I thought I understood driving in New York City. I thought I understood stress.
But then I drove a 2014 Bentley Flying Spur in Manhattan and my ideas about stress were changed forever.
The Flying Spur is a 17-foot-long, 5,500-pound, $US250,000 engineering marvel that’s a unique pleasure on the roads outside New York City. I enjoyed every mile and minute of our all-too-brief weekend together.
But then I drove to Gotham to meet friends for dinner and everything changed.
I’m no novice when it comes to driving in New York. I’ve navigated the city in exotic sports cars and utilitarian SUVs. City driving is never stress-free, but I’ve learned to manage.
Bentleys, however, operate on a different plan of risk analysis. Every time a cab dove into a gap near my car, I feared for the Bentley’s $US4,400 Kingfisher Blue paint job. My terror would be temporarily drowned out by the $US7,500 Naim premium audio system. But then another cab would come diving into the another gap!
I felt like I was running with the bulls in Pamplona while holding a priceless Ming vase.
No Parking For Bentleys
If that sounds like an exaggeration, just try parking a Ming vase — I mean, a Bentley — anywhere in Manhattan. There are rules against it, and those rules are clearly posted to discourage such behaviour.
I met up with friends at their apartment on the Upper East Side before going to dinner in SoHo, a few miles south. I figured the parking garage of a luxury building in the generally posh neighbourhood would gladly accept the car.
Wrong. Nobody on the Upper East Side wanted to take the Bentley, probably because of insurance risks.
Being unable to park the Flying Spur was worrisome. But then we started to run out of gas (10 miles per gallon will do that to a car). With little fuel to spare, I headed south toward Business Insider’s offices, where I knew I could find parking and, more important, gasoline. As I inched along Park Avenue, the stress from the 4.4-mile trip became ulcer-inducing. More cabs entered the fray. I could feel my blood pressure rising as I gripped the $US2,200 steering wheel more tightly.
I finally found a small gas station, which should have relieved some of the pressure. But remember when I said the Bentley was 17 feet long? A Honda Civic beat me to the spot closest to the station’s entrance. Five feet of Flying Spur jutted out into the street. My passenger hopped out to divert traffic from an unimaginably expensive bumper and presumably priceless taillight.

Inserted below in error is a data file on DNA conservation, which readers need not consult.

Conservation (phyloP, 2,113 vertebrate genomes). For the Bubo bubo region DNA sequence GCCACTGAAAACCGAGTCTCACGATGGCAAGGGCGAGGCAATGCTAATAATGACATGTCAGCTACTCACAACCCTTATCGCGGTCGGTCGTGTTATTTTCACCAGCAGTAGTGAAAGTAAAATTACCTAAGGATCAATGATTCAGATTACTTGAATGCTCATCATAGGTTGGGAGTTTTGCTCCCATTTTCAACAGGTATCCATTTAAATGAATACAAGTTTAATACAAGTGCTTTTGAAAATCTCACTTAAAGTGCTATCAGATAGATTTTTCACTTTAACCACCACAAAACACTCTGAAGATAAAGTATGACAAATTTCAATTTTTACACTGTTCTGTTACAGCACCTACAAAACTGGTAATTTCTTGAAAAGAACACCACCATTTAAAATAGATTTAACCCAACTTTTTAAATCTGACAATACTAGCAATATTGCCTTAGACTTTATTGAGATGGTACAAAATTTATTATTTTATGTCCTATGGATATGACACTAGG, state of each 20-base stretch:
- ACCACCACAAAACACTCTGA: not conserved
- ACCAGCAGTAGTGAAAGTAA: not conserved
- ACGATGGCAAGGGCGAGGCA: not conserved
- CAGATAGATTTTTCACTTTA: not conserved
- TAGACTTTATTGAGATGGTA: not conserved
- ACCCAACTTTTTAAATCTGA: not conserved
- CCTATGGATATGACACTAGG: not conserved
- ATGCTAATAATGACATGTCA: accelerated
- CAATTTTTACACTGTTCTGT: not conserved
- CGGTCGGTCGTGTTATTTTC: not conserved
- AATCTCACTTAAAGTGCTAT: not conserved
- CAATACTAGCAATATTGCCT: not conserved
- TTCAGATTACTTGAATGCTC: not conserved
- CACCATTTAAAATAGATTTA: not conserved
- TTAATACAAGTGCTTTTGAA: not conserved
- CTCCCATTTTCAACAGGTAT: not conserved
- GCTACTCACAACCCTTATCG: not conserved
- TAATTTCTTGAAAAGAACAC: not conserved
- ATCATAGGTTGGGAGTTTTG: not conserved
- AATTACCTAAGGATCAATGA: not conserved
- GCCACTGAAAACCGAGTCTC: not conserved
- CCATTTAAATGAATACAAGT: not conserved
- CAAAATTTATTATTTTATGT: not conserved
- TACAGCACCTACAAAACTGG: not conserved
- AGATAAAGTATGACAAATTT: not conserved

By this point a crowd had gathered, both out of a curiosity and because I had blocked the sidewalk. As countless mobile phone photos were taken, I managed to manoeuvre the Bentley in front of another pump. I was afraid that filling the tank would be like refueling an Abrams tank, but I was finished, mercifully, in 10 minutes. During the fill-up, the Bentley’s big twin-turbocharged W12 engine radiated so much heat that the station attendant ask if I needed a mechanic.
It all worked out OK in the end, but the next time I see a Bentley in the city, I’ll understand what the driver is going through. I’ll feel their pain.
But What A Car!
Fortunately, I also got the chance to assess the Bentley on the calm roads of Northern New Jersey and the soothing byways of Upstate New York.
The 616-horsepower Flying Spur is stylish, powerful, and athletic, everything a Bentley should be. Even better, the super-sedan’s raw horsepower is wrapped in civility. This is a car that coddles passengers with almost otherworldly luxury.
The car is massive. However, thanks to its aluminium construction, it feels surprising light on its feet, whether navigating country roads — far from marauding cabs — or cruising in the left lane of a highway.
There’s no lack of pep, either. When you stomp on the gas pedal, that W12 comes life (and, yes, you read that right — with 12 cylinders the Flying Spur proves that there’s no replacement for displacement).
Zero to 60 whizzes by in just 4.3 seconds, on the way to a top speed of 200 mph (I obviously didn’t come remotely close to testing that limit). This is surprising supercar speed in a four-door that some might liken to a road-going mega-yacht. But acceleration in the Flying Spur isn’t the gut punch it is in many supercars. Bentley simply wouldn’t subject occupants to such vulgarities. Instead, the power come on in a steady, confident surge — a continuous tidal wave of thrust.
All in all, I marvel at what Bentley’s engineers have been able to accomplish with the Flying Spur. Sure, it was a difficult to drive in Manhattan. But then again, that’s not where it’s supposed to shine. The Flying Spur is a high-speed cruiser. It’s a throwback to the days before the private jet, or commercial air travel in general, when the well-heeled used big-engined chauffeured sedans to cover long distances in style.
In that role, the Flying Spur is a world-beater. And the next time I want to drive to my ancestral castle in the distant New Jersey countryside, the Bentley will be my ride of choice.
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